If people tell Ezra Klein they shop at Whole Foods or live in an urban versus rural area, he probably can tell which political candidates they voted for.
It hasn’t always been that way. But today he said, the country’s political landscape has become increasingly polarizing, and social identities, ideologies, religion and geography give Klein much more predictive power over one’s political preferences than it did 50 years ago.
Klein, a New York Times opinion columnist and Vox founder, discussed polarization and issues with American politics Tuesday night as he virtually delivered the 25th Kenner Lecture on Cultural Understanding, “What We Can Do About Toxic Polarization,” to over 600 attendees.
The author of Why We’re Polarized, a bestseller about America’s political system, and podcast host of the self-titled “Ezra Klein Show” spoke for nearly 35 minutes, defining polarization and toxic polarization in politics and proposing ways to fix what politics is supposed to do: give people a venue in which to work out their argument. The evening ended with a 20-minute question-and-answer session moderated by Anthony DiMaggio, associate professor of political science.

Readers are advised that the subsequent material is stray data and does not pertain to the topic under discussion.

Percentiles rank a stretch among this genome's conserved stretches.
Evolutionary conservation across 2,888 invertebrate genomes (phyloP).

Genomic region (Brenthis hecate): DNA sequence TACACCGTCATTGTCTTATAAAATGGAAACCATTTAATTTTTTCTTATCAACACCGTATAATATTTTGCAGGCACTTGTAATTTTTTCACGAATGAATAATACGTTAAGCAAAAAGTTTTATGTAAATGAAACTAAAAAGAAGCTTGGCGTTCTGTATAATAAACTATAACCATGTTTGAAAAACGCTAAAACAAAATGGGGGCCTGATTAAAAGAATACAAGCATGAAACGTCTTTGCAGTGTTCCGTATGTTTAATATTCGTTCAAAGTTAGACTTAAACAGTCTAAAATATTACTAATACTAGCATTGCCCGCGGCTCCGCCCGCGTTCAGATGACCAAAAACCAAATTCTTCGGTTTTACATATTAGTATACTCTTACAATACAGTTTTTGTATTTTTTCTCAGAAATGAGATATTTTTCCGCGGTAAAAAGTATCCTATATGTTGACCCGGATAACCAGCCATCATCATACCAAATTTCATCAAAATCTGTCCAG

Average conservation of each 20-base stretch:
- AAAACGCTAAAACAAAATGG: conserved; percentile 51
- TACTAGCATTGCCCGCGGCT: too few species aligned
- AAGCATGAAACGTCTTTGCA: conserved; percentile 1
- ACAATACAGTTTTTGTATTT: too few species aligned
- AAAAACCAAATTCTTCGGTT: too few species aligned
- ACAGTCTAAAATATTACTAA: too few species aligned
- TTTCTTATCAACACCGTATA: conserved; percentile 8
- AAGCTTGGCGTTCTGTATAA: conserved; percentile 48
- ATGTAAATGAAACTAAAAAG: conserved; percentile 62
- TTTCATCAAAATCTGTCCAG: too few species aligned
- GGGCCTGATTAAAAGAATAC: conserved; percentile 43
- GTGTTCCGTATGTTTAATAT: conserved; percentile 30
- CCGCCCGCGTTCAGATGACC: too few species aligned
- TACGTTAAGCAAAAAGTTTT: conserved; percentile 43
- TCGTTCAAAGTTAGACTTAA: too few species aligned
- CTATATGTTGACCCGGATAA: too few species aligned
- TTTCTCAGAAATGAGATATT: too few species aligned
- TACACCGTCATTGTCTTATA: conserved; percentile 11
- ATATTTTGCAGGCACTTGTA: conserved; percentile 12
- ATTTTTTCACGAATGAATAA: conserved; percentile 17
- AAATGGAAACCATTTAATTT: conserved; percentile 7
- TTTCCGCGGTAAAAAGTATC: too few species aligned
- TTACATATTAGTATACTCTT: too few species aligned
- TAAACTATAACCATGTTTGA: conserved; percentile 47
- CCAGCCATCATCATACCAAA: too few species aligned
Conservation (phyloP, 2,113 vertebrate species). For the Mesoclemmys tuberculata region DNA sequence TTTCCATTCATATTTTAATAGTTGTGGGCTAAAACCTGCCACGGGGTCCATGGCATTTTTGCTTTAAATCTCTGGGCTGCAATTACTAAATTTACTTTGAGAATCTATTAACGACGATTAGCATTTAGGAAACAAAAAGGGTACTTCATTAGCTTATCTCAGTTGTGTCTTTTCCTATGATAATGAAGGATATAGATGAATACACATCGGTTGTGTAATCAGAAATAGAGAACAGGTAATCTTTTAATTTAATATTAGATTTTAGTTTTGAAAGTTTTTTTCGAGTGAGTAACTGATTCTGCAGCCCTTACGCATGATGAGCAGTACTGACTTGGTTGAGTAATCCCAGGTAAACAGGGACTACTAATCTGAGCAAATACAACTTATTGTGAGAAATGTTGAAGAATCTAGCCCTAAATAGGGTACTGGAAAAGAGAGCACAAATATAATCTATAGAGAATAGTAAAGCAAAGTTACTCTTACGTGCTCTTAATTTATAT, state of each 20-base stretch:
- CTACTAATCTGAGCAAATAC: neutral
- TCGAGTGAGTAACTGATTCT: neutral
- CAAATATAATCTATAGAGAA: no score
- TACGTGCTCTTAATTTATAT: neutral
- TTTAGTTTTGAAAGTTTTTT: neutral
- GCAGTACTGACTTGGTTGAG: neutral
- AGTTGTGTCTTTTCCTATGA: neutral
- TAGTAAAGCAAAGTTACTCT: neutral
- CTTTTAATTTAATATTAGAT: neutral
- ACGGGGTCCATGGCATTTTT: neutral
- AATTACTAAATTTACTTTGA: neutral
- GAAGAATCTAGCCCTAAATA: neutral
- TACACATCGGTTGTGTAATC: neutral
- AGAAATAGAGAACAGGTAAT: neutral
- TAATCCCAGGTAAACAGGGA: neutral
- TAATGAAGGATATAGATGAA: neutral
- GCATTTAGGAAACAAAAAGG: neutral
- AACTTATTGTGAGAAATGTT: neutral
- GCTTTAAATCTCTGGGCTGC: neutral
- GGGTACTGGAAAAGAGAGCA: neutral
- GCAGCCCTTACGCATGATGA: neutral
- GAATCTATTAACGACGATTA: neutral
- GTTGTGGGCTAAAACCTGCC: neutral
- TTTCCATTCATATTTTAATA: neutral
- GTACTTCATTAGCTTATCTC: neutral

Too often, people confuse polarization with bitterness and anger, said Klein, who defined polarization, a term for magnets, as “splitting around two poles.” The question in relation to politics, Klein said, is ‘How are you polarized?’ Currently, he said, we are splitting into either the Democratic or Republican party, polarized by ideology.
“It didn't used to be true that cities were Democratic and rural areas Republican,” Klein said. “The South was Republican and the North was Democratic.”
But Klein argued that polarization can be good, if it is creating healthy disagreement and allowing societal problems to be worked out. And, he said, the opposite of polarization–when two sides disagree on topics—is often suppression, which is much worse. He said the mid-20th century, a time in which party polarization was at its lowest point in Congress, was “a time of terrible fracture in America, particularly over race.”
A large number of southern, racist Dixiecrats were in the Democratic Party, Klein said, while the Republican Party was made up of northern liberals as the parties tried to suppress arguments about race. The Democrats used their power on the committees and the filibuster in the Senate, to prevent passage of laws that addressed lynching, voting rights and civil rights.
“That is not better,” Klein said.
“How do I define toxic polarization?” he asked. “Toxic polarization, I think, is division that drives division, not resolution.” He said he doesn’t believe politics shouldn’t solely be about intensifying or amplifying arguments, even though that’s largely what it has become in America.
Next, Klein explained how politics is supposed to work in theory.
He said there are two mechanisms used to solve arguments: elections and policy. Policy is implemented and judged by people on whether it resolves arguments. Elections then resolve the argument of who has the power to make policy.